Members of the Avian Evolution Lab have in common a fascination for biodiversity and its underlying evolutionary processes. With the on-going biodiversity crisis on our planet, we are also interested in how knowledge of evolutionary processes can inform conservation.
Most of our research activities focus on the mechanisms that lead to – or sometimes act against – the build-up of biodiversity, such as genetic differentiation and introgression. Birds are our main model organism because their well-known distribution and life-history make them a suitable object for evolutionary studies. However, our lab has branched out into a wide array of other animal groups including pangolins, turtles, crocodiles, and cockroaches. Pursuing a research project at this lab usually involves the application of a variety of laboratory approaches and contemporary computational tools, with a more recent focus on phylogenomic methods using Next-Generation sequencing approaches. Fieldwork and bioacoustic analyses are often, but not always, an important component of our students’ work.
Some of the projects that we are involved in include:
(1) Conservation Genomics: The Earth is undergoing the Sixth Extinction Crisis. Humans are directly or indirectly causing the extinction and endangerment of myriad animal and plant species. In order to mitigate or even counteract adverse anthropogenic effects on our environment, the conservation community must deploy all the tricks of the trade. Population genomics and phylogenomics are extremely valuable tools in the arsenal of conservationists. In our lab, we use contemporaneous laboratory methods based on the latest Next-Generation sequencing technology to obtain genome-wide DNA sequences for a wide array of analyses relevant to conservation, whether it be a population-genetic diversity survey in some of the most endangered turtles on Earth, or the assessment of genomic parental contribution in potential hybrids of endangered species (such as Siamese Crocodiles and Milky Storks) to aid breeding programs, or the characterization of population structure in severely fragmented forest animals across Singapore to inform efforts of restituting connectivity and gene flow corridors.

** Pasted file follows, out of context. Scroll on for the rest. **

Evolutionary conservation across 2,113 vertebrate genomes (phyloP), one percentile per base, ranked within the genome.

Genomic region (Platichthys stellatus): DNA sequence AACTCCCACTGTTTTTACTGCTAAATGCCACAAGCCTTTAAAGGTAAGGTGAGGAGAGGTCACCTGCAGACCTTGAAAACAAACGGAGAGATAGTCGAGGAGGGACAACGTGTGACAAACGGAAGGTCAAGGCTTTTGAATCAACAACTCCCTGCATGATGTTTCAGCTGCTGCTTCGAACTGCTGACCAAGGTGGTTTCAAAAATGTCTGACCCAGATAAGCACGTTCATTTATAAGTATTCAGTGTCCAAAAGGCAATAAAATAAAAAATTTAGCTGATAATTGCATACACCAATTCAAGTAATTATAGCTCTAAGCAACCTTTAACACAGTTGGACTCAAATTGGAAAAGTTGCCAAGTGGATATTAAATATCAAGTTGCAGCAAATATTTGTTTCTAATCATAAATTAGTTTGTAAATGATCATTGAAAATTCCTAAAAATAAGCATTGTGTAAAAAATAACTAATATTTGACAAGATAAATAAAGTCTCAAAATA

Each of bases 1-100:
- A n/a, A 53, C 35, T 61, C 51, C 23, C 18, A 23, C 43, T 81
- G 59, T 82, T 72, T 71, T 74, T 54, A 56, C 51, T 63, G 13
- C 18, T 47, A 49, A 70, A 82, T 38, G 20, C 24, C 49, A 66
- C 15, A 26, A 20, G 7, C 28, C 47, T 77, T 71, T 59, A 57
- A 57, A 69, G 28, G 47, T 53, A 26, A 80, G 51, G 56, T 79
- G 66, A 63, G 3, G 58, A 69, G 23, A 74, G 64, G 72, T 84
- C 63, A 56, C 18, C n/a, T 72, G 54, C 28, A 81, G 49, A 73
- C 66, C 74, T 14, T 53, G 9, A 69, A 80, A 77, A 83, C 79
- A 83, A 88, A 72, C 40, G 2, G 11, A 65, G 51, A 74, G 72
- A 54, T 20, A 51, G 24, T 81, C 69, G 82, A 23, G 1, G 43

(2) Genetic introgression: Genetic introgression is increasingly recognized as a pervasive phenomenon in evolutionary processes such as speciation and in the introduction of novelty into the gene pool. One of our main study foci is to examine the mechanisms of introgression. In particular, we are interested in the spatio-temporal patterns of introgression given different geographic and ecological conditions, and in whether selection or neutral processes are the main driver of introgression. We employ emerging technologies such as Next-Generation Sequencing in our introgression research.
One of the introgression models we have worked with in the past is a clade of Neotropical tyrant-flycatchers (Zimmerius). Using a dataset of thousands of homologous markers from across the genome, we have characterized signs of genetic introgression in a flycatcher population that is intermediate between two species. Now we are taking this approach to songbird lineages from the East Sulawesi region.
(3) Complex radiations and leapfrog patterns: Advances in sequencing technology have opened up challenging new areas in evolutionary biology. Some of our projects aim at the analysis of biogeographic leapfrog patterns and complicated explosive radiations in birds that are recent and therefore challenging to trace with traditional molecular markers. Using sequence data of genomic proportions and emerging analytical techniques across a number of Sulawesi and Papuan songbird lineages, we are disentangling the evolutionary history of such complex radiations in unprecedented detail and explore the genomic landscape of differentiation and the neutral and selectional factors that may have shaped their diversification process.
(4) Biogeography in Wallacea: The Wallacean Region has had a major influence on our understanding of biogeography. Using his insights on animal distribution – especially birds – Alfred Russel Wallace delimited the area’s biogeographic regions along an improbable dividing line. Even so, the region’s avifauna remains virtually unexplored from a phylogenetic and population genetic perspective. This region has had a tumultuous earth-historic trajectory, involving impressive faunal turnover at localized as well as regional levels. Our aim is to use a thorough geographic sampling regime of birds coupled with modern phylogenomic methodology to illuminate regional biogeographic patterns against an earth-historic and paleo-climatic background of changing island connections. The results of our ongoing studies on across-island gene flow of various songbirds in the East Sulawesi region help provide a solid foundation for understanding how biogeographic processes shape regional turnover across Wallacea.